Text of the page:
In marking the successes and achievements of those Irish men and women who have made those journeys and built new lives in Britain, we must also, of course, recognise that for some of our people, migration from Ireland was painful and traumatic. Many left difficult circumstances behind and some found hard lives in their new home. The story of the Irish in Britain has many dimensions, but as President of Ireland I am immensely proud today to bear witness to your contribution to the culture and life of Britain, and your continuing centrality in our national identity.
Of course British people too made the journey in the opposite direction, to Ireland – some for reasons of employment; others for reasons of family or romantic attachment; and others again because they just felt an affinity for the smaller island.
Since the time of Saints Patrick and Colmcille, the journeys in both directions across the Irish Sea have been countless. This afternoon, I would like to recall just two that have direct relevance to Coventry.
In September 1950 a young poet, born and raised in Coventry quite close to here, moved to Belfast to take up a new job as Librarian at Queen’s University. He was a migrant. His name was Philip Larkin, and over the next five years in Belfast he wrote some of the finest poetry of his career. Later, drawing on a migrant’s sensibility, he wrote a description of his emptied family home. It stands today as one of the most apt descriptions of the memory of an emptied home felt by any migrant, and felt by so many Irish homes marked by emigration not only during that decade:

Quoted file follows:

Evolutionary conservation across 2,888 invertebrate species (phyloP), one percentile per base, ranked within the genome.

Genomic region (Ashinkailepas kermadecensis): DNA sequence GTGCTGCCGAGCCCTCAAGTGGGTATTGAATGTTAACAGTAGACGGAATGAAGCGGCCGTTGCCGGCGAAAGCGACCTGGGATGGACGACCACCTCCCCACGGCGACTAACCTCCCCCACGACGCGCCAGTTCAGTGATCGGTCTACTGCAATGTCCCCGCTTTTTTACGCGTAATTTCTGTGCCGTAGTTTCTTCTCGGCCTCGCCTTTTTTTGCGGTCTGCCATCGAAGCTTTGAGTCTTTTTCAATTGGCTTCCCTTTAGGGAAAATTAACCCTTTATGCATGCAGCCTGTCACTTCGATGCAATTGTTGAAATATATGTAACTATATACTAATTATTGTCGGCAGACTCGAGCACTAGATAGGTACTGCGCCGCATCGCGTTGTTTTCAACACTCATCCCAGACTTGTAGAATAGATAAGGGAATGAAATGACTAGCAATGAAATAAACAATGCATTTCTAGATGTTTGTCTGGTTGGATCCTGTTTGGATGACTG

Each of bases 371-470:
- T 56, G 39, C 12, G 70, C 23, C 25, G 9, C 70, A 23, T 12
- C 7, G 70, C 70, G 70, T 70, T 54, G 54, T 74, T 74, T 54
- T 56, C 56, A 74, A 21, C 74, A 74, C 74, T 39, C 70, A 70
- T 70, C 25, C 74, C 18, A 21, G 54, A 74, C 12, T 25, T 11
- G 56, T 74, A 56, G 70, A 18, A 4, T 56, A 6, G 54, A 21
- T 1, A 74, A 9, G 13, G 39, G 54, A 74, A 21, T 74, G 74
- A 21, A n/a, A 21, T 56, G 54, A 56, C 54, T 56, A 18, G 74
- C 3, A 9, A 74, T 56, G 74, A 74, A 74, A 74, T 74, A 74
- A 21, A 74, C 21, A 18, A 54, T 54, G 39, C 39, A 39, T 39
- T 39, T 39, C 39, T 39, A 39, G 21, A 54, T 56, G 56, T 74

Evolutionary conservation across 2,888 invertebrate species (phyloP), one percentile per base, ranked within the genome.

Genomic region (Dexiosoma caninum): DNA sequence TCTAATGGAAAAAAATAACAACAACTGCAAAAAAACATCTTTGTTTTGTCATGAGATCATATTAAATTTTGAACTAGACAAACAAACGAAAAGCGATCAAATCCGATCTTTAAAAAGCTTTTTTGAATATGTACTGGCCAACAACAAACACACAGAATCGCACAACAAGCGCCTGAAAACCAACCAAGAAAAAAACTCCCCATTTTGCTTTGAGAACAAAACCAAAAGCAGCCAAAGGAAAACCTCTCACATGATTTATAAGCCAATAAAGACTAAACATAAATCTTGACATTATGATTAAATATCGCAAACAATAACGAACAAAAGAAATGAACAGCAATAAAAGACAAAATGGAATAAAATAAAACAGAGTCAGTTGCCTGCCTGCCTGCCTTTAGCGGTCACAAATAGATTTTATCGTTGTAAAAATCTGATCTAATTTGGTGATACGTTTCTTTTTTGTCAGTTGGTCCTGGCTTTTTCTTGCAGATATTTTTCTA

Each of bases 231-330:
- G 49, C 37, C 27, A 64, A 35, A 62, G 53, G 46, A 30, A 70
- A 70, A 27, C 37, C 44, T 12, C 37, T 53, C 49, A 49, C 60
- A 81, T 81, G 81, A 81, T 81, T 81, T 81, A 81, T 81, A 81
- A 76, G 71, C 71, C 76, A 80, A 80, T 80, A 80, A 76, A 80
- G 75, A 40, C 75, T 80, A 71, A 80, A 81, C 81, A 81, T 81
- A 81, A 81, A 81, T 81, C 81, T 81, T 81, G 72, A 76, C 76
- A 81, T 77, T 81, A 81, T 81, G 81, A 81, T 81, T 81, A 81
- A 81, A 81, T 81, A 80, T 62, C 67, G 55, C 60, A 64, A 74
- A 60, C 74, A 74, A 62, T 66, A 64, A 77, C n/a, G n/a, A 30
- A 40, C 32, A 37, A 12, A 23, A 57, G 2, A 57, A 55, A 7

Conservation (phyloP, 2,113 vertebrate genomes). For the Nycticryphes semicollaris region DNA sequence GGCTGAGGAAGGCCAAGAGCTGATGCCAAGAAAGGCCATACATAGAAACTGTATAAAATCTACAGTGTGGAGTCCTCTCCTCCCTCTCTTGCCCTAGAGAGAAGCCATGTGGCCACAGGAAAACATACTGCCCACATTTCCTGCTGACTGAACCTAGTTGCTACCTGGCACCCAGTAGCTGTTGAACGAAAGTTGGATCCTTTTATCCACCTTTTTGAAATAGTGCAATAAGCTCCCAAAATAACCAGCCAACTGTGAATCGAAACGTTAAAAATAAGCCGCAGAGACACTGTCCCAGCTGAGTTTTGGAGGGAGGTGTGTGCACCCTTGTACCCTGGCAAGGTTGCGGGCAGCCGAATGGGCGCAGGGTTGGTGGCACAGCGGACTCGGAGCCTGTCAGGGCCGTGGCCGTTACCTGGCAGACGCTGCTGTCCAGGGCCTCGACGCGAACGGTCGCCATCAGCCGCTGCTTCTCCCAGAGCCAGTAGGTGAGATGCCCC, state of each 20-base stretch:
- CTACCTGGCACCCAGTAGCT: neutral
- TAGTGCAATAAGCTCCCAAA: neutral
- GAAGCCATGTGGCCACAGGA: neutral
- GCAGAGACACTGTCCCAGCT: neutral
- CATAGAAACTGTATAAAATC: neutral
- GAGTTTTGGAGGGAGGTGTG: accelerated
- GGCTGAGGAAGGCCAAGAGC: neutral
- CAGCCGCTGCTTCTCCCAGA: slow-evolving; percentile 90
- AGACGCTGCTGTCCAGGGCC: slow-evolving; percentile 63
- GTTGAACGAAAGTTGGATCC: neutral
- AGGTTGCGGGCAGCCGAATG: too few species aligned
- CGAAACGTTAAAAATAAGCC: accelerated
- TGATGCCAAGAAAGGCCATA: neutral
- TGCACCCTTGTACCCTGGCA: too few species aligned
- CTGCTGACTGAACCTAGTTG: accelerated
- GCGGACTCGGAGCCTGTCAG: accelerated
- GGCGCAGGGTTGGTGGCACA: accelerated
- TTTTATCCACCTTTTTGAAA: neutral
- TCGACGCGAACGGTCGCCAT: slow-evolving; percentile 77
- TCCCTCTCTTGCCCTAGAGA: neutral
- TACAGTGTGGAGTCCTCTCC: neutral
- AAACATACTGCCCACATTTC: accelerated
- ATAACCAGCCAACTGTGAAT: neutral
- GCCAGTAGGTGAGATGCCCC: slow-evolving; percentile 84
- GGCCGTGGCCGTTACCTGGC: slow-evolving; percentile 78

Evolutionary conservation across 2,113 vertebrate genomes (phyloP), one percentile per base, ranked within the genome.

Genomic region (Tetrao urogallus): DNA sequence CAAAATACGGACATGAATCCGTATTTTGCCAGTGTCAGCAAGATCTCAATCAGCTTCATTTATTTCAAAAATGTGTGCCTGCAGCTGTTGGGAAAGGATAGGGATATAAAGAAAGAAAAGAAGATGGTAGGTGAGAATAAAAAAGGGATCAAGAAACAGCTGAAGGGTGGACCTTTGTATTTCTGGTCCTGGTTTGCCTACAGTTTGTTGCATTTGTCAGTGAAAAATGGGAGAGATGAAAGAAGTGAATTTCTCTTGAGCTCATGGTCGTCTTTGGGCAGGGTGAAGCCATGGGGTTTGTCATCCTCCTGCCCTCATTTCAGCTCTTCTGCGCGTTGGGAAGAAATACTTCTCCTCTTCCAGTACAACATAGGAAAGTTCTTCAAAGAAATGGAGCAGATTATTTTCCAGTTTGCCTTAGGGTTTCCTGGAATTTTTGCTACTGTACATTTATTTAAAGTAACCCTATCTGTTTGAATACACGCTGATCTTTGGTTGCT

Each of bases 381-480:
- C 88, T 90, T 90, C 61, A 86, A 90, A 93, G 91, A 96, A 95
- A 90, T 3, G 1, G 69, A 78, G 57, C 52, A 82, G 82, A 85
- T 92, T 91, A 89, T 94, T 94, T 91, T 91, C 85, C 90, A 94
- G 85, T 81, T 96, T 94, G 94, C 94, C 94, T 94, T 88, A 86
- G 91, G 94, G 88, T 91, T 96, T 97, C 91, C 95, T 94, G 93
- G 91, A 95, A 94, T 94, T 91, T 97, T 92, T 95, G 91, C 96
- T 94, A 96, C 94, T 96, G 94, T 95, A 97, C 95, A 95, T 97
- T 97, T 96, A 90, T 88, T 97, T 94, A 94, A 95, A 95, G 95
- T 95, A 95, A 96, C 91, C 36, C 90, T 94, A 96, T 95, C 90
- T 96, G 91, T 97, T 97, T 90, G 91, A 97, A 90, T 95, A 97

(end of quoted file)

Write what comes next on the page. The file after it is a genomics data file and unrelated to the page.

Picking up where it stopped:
“Home is so sad. It stays as it was left.
Shaped to the comfort of the last to go
As if to win them back.”
So, while we rightly celebrate the legacy of the contribution of Irish emigrants to this country, we should not forget the terrible human cost exacted by this aspect of our history on our own people, the leaving and the left, and the emptied landscape of possibility.
Two years after Philip Larkin returned to this country, another poet left his native Belfast to take up a new job as Director of the Herbert Art Gallery and Museum here in Coventry. John Hewitt would call this city his home for the next fifteen years and would memorably capture Coventry’s great generous spirit as it rebuilt itself after the Blitz, writing of:
“…………..this eager city,
the tolerance that laced its blatant roar,
its famous steeples and its web of girders
as image of the state hope argued for”
Transience is the circumstance at the heart of these great poets’ work, as it is at the heart of the experience of all migrants. When they arrived here, many Irish men and women did indeed find “the state hope argued for” and we will never forget the generosity of those who held out the hand of friendship to them.
Standing here in this ancient Guildhall, in the shadow of your great Cathedral and under the watchful gaze of those two protagonists at the battle of the Boyne, William and James, I am reminded of the words of Nelson Mandela, at whose funeral I was honoured to speak;
“Courageous people do not fear forgiving, for the sake of peace”.
What is true of great people might also be said of great cities. This great city has lived and continues to live by those words.
In 1944, with the Second World War still raging and only a few years after the city had been devastated in the Blitz, and in an act of great empathy on your part, you reached out to another devastated city and twinned with Stalingrad, now Volgograd.
You rebuilt and dedicated your Cathedral to reconciliation and forgiveness – reminding the world, at a dark time, that humanity and compassion had not been extinguished. I was therefore honoured to be welcomed to Coventry Cathedral by Dean Witcombe and to witness a number of its symbolic features associated with peace, reconciliation and ecumenical dialogue. I was particularly pleased to meet representatives of other Christian faiths in the Chapel of Unity.
Coventry is rightly respected for its outstanding work in the art of healing the wounds of past conflicts. Its story provides a powerful inspiration for those in Northern Ireland who are continuing to struggle to deal with the legacy of conflict, and to ensure that the toxins of a divisive past do not poison our hopes for a shared future.